Now 2/3rds of the states and voters are ignored — 19 of the 22 smallest and medium-small states, and big states like California, Georgia, New York, and Texas.  The current winner-take-all laws (i.e., awarding all of a state’s electoral votes to the candidate who receives the most popular votes in each state) used by 48 of the 50 states, and not mentioned, much less endorsed, in the Constitution, ensure that the candidates do not reach out to all of the states and their voters. Candidates have no reason to poll, visit, advertise, organize, campaign, or care about the voter concerns in the dozens of states where they are safely ahead or hopelessly behind.  Voter turnout in the “battleground” states has been 67%, while turnout in the “spectator” states was 61%. Policies important to the citizens of ‘flyover’ states are not as highly prioritized as policies important to ‘battleground’ states when it comes to governing.

    The bill would take effect only when enacted, in identical form, by states possessing a majority of the electoral votes–‘that is, enough electoral votes to elect a President (270 of 538). When the bill comes into effect, all the electoral votes from those states would be awarded to the presidential candidate who receives the most popular votes in all 50 states (and DC).

    The bill uses the power given to each state by the Founding Fathers in the Constitution to change how they award their electoral votes for president.

    In Gallup polls since 1944, only about 20% of the public has supported the current system of awarding all of a states electoral votes to the presidential candidate who receives the most votes in each separate state (with about 70% opposed and about 10% undecided). The recent Washington Post, Kaiser Family Foundation, and Harvard University poll shows 72% support for direct nationwide election of the President. Support for a national popular vote is strong in virtually every state, partisan, and demographic group surveyed in recent polls in closely divided battleground states: Colorado – 68%, Iowa – 75%, Michigan – 73%, Missouri 70%, New Hampshire 69%, Nevada 72%, New Mexico 76%, North Carolina 74%, Ohio70%, Pennsylvania-78%, Virginia-74%, and Wisconsin-71%; in smaller states (3 to 5 electoral votes): Alaska-70%, DC-76%, Delaware-75%, Maine-77%, Nebraska-74%, New Hampshire-69%, Nevada-72%, New Mexico-76%, Rhode Island-74%, and Vermont-75%; in Southern and border states: Arkansas-80%, Kentucky-80%, Mississippi-77%, Missouri-70%, North Carolina-74%, and Virginia-74%; and in other states polled: California-70%, Connecticut-74% , Massachusetts-73%, Minnesota-75%, New York-79%, Washington77%, and West Virginia- 81%.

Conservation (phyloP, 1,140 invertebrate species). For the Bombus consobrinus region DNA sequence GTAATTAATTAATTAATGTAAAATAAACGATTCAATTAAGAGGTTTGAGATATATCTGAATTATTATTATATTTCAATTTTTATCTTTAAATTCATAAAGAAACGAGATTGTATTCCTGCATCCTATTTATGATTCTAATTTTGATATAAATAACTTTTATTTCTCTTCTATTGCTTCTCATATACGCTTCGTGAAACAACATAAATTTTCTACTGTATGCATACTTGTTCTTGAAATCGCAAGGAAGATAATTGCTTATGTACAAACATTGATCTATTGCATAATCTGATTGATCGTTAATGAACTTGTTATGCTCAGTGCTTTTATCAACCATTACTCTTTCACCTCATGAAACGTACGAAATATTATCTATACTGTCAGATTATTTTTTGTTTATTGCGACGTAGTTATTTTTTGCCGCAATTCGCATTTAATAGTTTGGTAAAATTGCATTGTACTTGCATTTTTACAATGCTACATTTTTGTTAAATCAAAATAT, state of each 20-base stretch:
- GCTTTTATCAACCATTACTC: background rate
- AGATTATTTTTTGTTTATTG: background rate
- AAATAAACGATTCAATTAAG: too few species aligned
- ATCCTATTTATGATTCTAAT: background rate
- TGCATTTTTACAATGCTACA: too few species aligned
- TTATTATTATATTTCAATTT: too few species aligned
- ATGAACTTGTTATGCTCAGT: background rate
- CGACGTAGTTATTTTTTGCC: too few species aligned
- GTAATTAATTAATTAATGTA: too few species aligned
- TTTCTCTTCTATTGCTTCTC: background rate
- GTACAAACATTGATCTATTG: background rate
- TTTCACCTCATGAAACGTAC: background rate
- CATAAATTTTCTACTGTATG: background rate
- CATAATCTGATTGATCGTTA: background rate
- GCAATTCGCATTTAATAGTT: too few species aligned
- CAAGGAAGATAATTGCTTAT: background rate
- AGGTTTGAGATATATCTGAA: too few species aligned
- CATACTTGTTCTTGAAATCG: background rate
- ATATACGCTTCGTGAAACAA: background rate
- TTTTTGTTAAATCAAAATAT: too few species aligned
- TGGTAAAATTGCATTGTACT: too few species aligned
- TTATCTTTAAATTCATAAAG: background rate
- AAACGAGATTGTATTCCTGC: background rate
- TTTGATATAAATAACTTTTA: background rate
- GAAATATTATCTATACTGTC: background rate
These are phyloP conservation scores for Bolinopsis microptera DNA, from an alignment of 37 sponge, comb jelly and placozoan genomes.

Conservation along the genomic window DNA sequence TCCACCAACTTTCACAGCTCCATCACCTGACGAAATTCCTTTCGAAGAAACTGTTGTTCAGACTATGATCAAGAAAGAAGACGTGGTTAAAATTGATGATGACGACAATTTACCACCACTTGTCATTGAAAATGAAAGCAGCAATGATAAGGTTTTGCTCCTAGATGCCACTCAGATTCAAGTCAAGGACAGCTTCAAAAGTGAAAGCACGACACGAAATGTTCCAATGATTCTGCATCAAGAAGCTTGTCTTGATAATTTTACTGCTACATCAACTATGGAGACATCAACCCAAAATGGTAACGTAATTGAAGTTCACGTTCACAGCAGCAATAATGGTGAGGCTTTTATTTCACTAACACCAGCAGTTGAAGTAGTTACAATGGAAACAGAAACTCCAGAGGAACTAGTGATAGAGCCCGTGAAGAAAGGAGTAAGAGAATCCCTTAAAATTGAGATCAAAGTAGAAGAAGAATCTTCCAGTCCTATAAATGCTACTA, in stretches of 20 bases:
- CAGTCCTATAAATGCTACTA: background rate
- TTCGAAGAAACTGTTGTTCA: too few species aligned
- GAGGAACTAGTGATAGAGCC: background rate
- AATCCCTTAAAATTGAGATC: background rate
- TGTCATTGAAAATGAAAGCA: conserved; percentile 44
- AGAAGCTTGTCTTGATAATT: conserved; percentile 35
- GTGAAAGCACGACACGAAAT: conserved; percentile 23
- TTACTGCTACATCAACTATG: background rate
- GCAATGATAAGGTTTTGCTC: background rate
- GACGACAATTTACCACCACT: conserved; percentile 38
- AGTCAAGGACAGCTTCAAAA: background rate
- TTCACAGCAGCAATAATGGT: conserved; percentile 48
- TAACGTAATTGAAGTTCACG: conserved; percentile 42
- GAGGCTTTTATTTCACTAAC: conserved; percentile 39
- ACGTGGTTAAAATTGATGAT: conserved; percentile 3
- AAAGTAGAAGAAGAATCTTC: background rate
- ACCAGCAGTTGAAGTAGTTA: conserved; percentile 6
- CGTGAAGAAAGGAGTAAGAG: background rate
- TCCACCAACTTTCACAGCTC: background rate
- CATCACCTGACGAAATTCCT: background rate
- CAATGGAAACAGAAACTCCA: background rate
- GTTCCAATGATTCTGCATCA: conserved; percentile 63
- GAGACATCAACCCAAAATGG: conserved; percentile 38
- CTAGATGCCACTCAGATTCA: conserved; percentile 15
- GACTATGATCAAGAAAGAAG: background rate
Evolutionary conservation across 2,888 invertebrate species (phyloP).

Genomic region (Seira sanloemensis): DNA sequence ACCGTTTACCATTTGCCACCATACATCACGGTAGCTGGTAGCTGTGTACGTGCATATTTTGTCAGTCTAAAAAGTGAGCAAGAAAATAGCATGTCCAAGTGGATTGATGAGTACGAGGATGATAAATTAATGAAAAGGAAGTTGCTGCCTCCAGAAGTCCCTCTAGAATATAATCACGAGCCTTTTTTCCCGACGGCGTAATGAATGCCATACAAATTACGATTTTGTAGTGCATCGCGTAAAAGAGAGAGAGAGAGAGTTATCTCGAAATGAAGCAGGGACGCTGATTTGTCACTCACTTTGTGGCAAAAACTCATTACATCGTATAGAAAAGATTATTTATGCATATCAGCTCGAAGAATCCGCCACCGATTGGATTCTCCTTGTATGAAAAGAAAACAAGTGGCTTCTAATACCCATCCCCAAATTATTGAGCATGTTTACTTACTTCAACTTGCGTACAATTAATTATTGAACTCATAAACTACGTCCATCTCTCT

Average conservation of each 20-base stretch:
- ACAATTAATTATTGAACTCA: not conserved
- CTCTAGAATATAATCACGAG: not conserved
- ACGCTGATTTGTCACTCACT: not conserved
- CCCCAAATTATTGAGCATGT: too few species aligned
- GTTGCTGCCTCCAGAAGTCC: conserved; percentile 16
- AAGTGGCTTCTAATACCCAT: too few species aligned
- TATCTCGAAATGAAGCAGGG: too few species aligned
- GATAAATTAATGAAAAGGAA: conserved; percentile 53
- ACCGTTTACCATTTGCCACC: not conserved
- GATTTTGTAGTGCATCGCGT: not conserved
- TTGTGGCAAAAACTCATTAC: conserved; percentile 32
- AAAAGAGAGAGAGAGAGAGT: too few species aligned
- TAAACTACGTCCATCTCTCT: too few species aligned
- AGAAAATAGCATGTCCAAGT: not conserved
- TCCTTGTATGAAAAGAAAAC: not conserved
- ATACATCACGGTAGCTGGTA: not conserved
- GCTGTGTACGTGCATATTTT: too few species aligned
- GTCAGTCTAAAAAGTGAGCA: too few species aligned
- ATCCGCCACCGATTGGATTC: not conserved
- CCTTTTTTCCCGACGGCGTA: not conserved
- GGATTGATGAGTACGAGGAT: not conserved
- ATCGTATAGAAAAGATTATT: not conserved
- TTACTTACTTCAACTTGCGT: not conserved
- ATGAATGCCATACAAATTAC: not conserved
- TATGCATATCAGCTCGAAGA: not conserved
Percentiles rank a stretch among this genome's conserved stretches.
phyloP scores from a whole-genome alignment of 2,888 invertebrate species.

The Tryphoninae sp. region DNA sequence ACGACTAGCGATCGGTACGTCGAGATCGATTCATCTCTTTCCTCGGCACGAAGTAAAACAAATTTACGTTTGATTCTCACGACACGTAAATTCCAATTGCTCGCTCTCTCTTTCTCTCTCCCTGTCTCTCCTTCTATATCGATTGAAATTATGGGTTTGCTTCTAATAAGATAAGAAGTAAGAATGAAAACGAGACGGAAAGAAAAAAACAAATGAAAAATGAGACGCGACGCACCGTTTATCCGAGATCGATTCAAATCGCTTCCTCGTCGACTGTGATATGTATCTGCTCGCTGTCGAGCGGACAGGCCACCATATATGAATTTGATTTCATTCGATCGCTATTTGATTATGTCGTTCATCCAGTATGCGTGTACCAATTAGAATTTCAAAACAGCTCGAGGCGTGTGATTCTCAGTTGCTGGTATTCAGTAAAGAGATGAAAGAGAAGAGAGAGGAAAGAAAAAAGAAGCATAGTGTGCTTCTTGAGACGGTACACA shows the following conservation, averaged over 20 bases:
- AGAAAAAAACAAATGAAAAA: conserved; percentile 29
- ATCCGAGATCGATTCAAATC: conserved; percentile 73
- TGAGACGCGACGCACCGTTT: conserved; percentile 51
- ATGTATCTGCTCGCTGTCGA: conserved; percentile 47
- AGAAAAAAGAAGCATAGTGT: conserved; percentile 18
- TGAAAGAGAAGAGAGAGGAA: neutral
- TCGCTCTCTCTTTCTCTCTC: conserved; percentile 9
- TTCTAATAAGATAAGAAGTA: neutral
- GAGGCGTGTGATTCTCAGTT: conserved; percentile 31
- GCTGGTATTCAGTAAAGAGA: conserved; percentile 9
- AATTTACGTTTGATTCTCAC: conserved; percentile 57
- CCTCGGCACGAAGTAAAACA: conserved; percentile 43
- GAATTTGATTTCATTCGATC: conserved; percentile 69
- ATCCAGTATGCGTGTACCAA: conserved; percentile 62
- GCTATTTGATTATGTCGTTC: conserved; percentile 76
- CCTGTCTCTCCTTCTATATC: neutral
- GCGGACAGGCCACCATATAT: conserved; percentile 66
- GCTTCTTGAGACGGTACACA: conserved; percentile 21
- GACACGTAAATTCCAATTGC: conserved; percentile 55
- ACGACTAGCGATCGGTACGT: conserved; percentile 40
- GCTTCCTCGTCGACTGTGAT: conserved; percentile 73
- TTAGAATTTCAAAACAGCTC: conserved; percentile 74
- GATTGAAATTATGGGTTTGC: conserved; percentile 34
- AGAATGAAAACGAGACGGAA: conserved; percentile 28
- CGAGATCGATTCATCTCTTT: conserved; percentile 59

The National Popular Vote bill has passed 31 state legislative chambers, in 21 small, medium-small, medium, and large states, including one house in Arkansas (6), Connecticut (7), Delaware (3), The District of Columbia (3), Maine (4), Michigan (17), Nevada (5), New Mexico (5), New York (31), North Carolina (15), and Oregon (7), and both houses in California (55), Colorado (9), Hawaii (4), Illinois (21), New Jersey (15), Maryland (10), Massachusetts (12), Rhode Island (4), Vermont (3), and Washington (11). The bill has been enacted by the District of Columbia, Hawaii, Illinois, New Jersey, Maryland, Massachusetts, and Washington. These seven states possess 76 electoral votes–‘28% of the 270 necessary to bring the law into effect.